Get a FREE ebook by joining our mailing list today!
Get our latest book recommendations, author news, competitions, offers, and other information right to your inbox.
By clicking 'Sign me up' I confirm that I'd like to receive updates, special offers, including partner offers, and other information from Simon & Schuster Inc. and the Simon & Schuster family of companies. I understand I can change my preference through my account settings or unsubscribe directly from any marketing communications at any time. We will send you an email with instructions on how to redeem your free ebook, and associated terms.
. From the 1820s to 1900, generations of Americans made the pioneering journey across the Atlantic on a mission of learning and accomplishment in the intellectual, scientific, and artistic capital of the western world: Paris. David McCullough tells the story of the generations of Americans whose struggles and discoveries in the City of Light set them on the path to high achievement. James Fenimore Cooper, author of the beloved Deerslayer novels, formed an important lifelong friendship in the halls of the Louvre with Samuel F. B. Morse, the renowned painter and inventor of the telegraph. Charles Sumner, the leading abolitionist U.S. senator, first examined his views on race when he studied at Paris’s diverse Sorbonne. Elihu Washburne, the U.S. Minister to France, performed heroically during the Siege of Paris and the horrors of the Commune, serving Americans and other foreign nationals as the official representative of his country. Augustus Saint-Gaudens arrived in Paris as an impoverished young engraver and despite personal and professional hardship became the most celebrated American sculptor of the time. Mary Cassatt, determined to excel as a painter, recognized the genius of the Impressionists and became the lone American among them. And John Singer Sargent, worked unceasingly to perfect his exceptional talent and won international renown while still in his twenties.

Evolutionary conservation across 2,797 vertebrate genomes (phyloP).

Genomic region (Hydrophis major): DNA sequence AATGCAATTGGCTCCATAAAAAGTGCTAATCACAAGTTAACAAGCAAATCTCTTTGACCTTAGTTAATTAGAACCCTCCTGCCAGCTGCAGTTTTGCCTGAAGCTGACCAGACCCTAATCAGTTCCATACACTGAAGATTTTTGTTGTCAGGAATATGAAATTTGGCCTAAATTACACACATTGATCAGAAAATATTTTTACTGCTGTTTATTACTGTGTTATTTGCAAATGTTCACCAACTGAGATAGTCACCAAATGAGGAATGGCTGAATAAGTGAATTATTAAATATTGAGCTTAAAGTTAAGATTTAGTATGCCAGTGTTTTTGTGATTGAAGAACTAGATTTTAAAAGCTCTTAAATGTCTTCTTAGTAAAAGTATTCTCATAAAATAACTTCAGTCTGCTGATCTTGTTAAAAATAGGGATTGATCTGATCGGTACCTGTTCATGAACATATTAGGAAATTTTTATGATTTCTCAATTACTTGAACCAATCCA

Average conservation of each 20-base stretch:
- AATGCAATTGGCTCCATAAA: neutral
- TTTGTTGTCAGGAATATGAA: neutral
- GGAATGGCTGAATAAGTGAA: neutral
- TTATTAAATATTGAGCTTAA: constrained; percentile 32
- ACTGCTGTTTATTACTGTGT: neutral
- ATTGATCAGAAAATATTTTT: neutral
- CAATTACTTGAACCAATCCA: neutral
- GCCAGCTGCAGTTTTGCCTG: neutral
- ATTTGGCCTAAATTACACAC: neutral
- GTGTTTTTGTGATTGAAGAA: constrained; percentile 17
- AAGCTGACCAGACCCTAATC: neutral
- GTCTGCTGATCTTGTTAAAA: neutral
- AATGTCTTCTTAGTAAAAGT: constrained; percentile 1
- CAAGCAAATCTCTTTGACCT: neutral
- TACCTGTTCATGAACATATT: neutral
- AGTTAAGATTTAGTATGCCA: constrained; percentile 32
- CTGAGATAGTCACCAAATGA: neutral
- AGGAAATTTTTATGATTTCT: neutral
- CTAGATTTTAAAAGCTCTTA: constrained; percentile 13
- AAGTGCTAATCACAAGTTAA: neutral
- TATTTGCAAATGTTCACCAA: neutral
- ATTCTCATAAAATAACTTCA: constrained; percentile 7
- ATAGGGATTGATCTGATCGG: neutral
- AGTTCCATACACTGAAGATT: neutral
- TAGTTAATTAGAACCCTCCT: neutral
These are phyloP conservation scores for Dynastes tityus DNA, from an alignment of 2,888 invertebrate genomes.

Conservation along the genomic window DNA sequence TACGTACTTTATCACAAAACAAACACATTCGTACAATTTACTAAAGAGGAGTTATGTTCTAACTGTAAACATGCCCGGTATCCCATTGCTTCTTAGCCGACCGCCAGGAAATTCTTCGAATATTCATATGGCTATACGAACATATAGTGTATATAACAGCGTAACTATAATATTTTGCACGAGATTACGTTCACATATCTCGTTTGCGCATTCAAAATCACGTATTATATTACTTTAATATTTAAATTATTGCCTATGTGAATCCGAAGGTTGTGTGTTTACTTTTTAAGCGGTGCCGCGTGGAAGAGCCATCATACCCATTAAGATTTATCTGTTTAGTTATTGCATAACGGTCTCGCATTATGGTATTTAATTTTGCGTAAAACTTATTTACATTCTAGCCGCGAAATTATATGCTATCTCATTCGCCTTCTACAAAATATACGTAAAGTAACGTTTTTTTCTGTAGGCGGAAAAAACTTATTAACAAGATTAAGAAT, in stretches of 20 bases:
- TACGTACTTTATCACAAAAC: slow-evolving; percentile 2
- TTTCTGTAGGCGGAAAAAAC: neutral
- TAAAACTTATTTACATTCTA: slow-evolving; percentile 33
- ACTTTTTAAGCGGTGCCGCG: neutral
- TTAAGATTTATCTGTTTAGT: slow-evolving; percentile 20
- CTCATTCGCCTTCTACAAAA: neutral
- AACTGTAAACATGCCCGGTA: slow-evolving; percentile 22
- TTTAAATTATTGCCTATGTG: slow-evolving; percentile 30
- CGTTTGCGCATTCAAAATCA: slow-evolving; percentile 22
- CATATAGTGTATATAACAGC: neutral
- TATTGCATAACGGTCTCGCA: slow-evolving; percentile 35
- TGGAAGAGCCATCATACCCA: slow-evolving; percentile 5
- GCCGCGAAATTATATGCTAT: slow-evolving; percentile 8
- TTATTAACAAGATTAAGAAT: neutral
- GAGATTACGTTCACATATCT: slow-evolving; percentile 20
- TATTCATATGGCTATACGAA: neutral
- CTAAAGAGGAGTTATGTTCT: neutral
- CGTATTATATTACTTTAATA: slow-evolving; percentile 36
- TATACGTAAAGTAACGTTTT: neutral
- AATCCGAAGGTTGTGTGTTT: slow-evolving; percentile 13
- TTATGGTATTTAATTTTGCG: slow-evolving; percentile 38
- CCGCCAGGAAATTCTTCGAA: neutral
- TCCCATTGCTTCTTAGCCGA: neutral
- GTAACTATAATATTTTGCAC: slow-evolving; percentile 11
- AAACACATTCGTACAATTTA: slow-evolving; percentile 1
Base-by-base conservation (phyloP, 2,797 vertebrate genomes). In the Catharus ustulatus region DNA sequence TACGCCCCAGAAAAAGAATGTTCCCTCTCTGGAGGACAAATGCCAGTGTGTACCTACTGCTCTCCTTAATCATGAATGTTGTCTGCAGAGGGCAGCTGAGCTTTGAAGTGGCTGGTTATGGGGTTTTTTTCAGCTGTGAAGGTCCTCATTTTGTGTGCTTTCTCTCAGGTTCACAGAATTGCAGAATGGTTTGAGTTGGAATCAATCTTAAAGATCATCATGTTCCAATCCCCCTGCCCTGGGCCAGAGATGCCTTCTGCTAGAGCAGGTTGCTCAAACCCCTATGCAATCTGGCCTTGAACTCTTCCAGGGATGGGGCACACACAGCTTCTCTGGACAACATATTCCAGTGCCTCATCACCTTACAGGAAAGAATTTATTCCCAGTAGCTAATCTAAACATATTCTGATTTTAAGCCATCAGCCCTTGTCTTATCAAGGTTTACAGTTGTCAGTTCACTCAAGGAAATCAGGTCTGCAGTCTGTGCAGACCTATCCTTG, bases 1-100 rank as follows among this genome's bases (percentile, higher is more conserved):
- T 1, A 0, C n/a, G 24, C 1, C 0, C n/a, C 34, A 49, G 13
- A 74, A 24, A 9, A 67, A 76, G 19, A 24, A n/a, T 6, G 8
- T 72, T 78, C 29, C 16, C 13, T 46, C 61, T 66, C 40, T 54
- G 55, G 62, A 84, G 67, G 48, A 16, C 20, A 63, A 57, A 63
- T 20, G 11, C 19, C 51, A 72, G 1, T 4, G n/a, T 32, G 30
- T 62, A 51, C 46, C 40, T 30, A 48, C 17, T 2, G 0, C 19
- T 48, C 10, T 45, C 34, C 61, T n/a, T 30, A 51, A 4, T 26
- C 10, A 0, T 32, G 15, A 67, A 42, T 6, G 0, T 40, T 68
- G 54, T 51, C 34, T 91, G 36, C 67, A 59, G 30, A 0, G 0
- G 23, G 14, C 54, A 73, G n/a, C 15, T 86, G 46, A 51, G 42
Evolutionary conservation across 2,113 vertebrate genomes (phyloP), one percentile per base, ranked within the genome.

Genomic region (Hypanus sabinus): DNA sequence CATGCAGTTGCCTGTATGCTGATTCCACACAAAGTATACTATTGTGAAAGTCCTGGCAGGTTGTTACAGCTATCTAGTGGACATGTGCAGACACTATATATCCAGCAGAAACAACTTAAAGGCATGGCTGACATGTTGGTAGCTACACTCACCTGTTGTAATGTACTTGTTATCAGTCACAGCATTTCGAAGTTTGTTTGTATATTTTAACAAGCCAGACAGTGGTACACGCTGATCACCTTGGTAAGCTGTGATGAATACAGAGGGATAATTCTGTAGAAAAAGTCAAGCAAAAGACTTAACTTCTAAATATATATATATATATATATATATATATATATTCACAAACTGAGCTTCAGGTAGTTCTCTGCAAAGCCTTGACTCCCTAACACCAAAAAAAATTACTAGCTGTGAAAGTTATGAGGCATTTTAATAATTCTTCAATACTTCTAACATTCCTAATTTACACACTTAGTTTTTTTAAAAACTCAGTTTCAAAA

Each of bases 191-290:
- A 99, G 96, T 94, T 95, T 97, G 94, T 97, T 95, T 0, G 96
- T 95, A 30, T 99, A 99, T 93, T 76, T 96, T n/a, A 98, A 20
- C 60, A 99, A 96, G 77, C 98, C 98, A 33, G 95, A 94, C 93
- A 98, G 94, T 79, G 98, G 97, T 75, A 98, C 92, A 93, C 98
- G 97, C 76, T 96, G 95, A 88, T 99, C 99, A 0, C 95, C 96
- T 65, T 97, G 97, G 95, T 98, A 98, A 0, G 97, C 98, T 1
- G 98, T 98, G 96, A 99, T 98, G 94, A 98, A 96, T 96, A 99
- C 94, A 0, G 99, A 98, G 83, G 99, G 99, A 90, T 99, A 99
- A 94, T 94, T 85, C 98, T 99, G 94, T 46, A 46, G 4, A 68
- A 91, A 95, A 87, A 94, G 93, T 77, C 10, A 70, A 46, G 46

Ambitious Americans of all kinds, from musicians to medical students, sought inspiration and opportunity in Paris and changed America through the work they did there and the ideas and accomplishments they brought home. Through it all there was Paris with its incomparable splendors and charm, its deadly epidemics and bloody revolutions, and everlasting joie de vivre. The Americans were never to forget their Paris years. How they were changed by that experience has had profound effects on American history...